In the meantime, I haven’t gotten around to applying a cat to my arm. But this evening, my arm clots really hurt. As I whimpered and cried as I tried to extend my arm, one of the cats came over and put her paw over my hand and licked my knuckles. (Aw.)

To his credit, the other cat is not without his own sweet gestures. A few weeks ago, I felt a little overwhelmed by everything and just put my head down, face-first on the bed. I was about to cry when I felt a sandpaper tongue on my head and a paw patting my head. I suppose it’s possible I had crumbs in my then-short hair, but I’d like to think he was comforting me. He may never understand how to get treats out of his toys and he may lack feline grace and fall off the couch a lot, but he’s a sweet cat.

Obviously, this is not where I’d like to be a year from my initial diagnosis. I wish the six months of ABVD had cleared up the cancer. I’d rather not have refractory Hodgkin’s lymphoma, The hardest part of treatment still lies ahead, in these coming months. Yet absolute ridiculousness of covering my head with duct tape and looking like Nosferatu is at least keeping me from taking myself too seriously on what could have been a very sad anniversary.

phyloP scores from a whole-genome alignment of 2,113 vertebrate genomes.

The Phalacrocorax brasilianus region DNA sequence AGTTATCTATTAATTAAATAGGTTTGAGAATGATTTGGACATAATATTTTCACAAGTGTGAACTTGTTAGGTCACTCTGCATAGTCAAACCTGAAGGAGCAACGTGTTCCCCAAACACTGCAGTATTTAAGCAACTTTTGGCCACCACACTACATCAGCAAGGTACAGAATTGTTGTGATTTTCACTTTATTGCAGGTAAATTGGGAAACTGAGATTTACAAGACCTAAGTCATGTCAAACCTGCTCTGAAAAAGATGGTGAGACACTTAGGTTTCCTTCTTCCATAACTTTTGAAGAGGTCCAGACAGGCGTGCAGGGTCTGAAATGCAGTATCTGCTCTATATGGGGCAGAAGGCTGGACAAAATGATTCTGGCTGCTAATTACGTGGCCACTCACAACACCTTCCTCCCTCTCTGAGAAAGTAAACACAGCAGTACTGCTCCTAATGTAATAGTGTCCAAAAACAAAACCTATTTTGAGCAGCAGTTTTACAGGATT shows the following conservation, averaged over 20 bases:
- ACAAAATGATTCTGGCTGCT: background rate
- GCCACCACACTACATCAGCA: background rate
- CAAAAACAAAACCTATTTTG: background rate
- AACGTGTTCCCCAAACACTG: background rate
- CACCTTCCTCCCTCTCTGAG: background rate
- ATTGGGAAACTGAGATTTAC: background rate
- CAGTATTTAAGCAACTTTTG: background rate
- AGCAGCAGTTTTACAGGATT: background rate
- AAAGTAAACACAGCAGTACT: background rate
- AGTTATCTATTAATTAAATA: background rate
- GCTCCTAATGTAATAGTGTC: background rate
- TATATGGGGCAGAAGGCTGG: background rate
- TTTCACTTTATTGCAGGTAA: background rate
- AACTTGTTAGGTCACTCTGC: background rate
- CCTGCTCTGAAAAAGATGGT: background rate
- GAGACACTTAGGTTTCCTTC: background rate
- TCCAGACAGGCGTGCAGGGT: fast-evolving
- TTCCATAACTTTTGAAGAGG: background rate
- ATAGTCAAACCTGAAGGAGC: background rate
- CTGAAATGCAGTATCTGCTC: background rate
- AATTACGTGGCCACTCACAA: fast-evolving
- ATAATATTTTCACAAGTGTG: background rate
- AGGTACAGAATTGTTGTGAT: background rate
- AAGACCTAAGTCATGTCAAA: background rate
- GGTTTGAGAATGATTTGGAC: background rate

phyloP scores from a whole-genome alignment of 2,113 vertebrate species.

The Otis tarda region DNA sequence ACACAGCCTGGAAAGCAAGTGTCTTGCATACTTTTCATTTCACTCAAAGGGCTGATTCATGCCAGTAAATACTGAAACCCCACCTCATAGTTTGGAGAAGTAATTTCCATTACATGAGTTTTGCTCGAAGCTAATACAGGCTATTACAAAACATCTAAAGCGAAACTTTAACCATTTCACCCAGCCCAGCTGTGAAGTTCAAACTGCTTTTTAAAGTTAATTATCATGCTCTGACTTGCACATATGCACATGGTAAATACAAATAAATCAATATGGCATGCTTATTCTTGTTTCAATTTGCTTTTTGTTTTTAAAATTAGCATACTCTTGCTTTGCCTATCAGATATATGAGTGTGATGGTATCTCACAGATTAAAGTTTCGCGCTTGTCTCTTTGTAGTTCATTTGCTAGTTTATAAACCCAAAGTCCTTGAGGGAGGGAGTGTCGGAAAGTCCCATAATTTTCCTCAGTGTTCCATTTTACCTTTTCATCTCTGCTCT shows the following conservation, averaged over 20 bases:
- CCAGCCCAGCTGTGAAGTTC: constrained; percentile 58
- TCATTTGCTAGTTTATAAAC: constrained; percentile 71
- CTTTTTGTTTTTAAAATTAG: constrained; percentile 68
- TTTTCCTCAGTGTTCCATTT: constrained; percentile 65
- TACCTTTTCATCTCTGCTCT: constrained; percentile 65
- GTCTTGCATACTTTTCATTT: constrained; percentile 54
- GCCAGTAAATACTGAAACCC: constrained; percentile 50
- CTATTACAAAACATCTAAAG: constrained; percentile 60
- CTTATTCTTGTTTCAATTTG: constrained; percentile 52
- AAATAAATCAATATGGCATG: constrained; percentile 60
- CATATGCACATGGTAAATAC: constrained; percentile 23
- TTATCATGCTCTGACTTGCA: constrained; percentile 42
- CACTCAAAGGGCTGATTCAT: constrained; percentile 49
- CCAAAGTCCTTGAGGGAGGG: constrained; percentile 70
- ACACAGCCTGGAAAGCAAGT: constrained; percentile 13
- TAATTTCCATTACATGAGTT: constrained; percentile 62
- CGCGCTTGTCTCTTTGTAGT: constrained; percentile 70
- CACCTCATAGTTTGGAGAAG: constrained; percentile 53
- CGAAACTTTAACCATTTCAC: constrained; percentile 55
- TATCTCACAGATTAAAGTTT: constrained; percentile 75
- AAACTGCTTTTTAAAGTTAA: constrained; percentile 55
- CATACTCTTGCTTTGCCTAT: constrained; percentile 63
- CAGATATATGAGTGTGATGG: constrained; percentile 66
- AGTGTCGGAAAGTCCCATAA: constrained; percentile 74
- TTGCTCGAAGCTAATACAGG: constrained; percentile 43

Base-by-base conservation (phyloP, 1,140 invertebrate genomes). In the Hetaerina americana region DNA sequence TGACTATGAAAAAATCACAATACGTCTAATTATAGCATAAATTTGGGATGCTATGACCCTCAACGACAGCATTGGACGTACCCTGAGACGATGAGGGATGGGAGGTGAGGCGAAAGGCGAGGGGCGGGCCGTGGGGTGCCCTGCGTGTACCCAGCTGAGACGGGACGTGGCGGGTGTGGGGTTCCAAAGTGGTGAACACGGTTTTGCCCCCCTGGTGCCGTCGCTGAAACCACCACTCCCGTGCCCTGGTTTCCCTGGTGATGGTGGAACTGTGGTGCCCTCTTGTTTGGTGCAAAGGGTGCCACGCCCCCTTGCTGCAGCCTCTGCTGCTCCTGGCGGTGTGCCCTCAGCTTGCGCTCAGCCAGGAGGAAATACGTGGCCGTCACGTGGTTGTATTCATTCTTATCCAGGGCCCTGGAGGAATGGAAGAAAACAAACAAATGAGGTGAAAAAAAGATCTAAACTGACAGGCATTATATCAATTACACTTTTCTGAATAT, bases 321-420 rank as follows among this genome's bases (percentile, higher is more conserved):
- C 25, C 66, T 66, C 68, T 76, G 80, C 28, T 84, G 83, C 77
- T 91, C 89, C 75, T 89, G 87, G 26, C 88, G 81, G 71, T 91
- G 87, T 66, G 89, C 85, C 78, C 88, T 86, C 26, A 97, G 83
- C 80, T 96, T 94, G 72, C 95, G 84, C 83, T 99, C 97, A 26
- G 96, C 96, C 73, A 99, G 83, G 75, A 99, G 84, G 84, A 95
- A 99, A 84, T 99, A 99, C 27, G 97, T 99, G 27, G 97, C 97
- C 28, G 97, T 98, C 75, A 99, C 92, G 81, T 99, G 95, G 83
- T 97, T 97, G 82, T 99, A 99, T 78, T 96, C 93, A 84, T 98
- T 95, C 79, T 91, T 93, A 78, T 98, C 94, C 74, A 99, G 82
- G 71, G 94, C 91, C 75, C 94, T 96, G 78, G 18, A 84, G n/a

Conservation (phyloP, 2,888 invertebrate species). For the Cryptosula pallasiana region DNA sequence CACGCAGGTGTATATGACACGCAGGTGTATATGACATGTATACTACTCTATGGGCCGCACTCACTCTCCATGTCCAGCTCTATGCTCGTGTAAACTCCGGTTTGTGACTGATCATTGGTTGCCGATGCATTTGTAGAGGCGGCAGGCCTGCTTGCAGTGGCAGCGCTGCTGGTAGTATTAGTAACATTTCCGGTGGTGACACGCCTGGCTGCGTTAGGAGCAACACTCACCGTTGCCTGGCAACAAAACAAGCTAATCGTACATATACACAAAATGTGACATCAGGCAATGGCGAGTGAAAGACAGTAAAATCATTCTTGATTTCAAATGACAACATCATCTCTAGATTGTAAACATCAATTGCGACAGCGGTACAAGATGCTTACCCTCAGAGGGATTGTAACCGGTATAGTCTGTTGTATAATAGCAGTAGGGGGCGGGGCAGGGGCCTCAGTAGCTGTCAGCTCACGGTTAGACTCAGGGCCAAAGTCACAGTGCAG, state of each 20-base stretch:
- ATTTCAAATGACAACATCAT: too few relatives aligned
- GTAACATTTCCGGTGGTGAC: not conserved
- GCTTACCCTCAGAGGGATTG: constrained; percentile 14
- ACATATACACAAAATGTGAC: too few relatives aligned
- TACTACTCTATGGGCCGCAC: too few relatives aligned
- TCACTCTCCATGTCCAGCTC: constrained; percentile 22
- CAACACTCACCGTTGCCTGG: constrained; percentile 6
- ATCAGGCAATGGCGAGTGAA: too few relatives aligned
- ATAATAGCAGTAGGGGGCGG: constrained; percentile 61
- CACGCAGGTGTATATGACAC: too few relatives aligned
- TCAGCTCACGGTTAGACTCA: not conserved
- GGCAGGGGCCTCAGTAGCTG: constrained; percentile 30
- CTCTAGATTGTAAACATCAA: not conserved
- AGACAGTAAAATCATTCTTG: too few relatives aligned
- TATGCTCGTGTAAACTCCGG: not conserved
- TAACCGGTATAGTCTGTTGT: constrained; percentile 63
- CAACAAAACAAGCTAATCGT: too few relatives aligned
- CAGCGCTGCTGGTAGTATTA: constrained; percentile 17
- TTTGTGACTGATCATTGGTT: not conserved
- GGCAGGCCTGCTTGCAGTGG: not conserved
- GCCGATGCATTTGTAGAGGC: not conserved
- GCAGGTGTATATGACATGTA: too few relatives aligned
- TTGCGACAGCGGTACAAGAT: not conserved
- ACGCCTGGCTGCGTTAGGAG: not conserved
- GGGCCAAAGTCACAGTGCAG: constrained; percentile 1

After finishing up with chemo in late September, I shaved my head once more to be Walter White for Halloween, and my hair has grown in once more, thick and lustrous. It’s finally to a point where it looks like a haircut on purpose, like a cute pixie cut.

And now it’s time for it to fall out again. I was told I would lose my hair about two weeks after the augmented ICE chemotherapy, and sure enough, it’s time. I just realized I won’t have to pack shampoo for my next hospital stay.

My scalp aches. It’s as if I can feel each follicle letting go of its hair. This happened with the ABVD chemo as well. Although with the lower dose chemo, the hair loss was gradual—until one day I noticed my hair was too thin to keep.